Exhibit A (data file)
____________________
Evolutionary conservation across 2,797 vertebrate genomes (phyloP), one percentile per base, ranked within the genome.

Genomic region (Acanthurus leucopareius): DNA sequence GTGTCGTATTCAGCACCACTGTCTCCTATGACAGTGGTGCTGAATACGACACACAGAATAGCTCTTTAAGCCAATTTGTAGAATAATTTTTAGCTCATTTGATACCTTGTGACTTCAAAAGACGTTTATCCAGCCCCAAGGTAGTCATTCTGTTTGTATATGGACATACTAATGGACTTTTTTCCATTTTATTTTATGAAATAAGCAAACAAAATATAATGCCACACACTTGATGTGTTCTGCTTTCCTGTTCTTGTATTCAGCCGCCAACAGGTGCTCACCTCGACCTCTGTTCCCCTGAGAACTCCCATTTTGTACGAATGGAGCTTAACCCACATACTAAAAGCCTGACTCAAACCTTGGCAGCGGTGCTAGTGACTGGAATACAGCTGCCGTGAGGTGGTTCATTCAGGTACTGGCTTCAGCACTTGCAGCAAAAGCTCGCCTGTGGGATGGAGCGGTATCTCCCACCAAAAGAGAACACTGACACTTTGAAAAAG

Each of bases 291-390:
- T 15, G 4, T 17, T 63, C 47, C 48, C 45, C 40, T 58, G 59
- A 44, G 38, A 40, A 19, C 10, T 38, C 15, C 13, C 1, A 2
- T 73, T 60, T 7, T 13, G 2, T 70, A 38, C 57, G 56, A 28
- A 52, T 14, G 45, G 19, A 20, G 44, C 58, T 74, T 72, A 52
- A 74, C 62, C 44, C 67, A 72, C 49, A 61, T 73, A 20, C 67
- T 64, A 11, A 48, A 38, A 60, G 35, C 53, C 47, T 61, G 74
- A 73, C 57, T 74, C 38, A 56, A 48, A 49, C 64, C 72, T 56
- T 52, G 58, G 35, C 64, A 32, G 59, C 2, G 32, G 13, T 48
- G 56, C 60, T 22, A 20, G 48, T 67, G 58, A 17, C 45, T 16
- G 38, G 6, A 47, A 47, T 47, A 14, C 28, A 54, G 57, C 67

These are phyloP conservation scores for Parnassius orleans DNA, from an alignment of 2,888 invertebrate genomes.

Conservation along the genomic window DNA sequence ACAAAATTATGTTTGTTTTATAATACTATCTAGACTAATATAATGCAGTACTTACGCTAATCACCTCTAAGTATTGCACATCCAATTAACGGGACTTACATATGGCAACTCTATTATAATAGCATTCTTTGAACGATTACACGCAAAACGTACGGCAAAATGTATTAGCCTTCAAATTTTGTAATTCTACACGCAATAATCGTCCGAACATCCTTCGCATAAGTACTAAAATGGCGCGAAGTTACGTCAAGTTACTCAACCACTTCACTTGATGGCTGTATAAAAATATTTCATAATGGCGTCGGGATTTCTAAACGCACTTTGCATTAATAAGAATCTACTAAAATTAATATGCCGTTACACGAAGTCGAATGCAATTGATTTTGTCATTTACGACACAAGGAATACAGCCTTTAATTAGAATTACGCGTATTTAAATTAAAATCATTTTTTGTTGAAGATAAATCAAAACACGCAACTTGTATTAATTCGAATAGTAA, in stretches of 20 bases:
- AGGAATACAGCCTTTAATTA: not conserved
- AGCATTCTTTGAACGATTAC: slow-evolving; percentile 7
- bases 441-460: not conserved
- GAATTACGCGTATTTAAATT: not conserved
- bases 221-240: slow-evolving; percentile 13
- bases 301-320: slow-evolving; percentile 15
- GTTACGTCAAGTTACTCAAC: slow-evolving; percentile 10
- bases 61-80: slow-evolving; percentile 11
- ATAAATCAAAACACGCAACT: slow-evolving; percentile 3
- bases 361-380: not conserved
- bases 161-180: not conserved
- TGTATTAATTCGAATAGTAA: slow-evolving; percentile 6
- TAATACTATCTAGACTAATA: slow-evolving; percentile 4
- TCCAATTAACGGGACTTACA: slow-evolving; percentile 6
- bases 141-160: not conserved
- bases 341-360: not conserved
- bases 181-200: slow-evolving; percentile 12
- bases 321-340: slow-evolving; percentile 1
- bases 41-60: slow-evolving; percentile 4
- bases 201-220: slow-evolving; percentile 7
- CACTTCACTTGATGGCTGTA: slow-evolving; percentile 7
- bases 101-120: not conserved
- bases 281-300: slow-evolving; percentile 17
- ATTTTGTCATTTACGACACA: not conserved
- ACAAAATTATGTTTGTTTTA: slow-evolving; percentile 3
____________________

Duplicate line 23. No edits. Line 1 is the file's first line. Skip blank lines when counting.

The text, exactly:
- bases 61-80: slow-evolving; percentile 11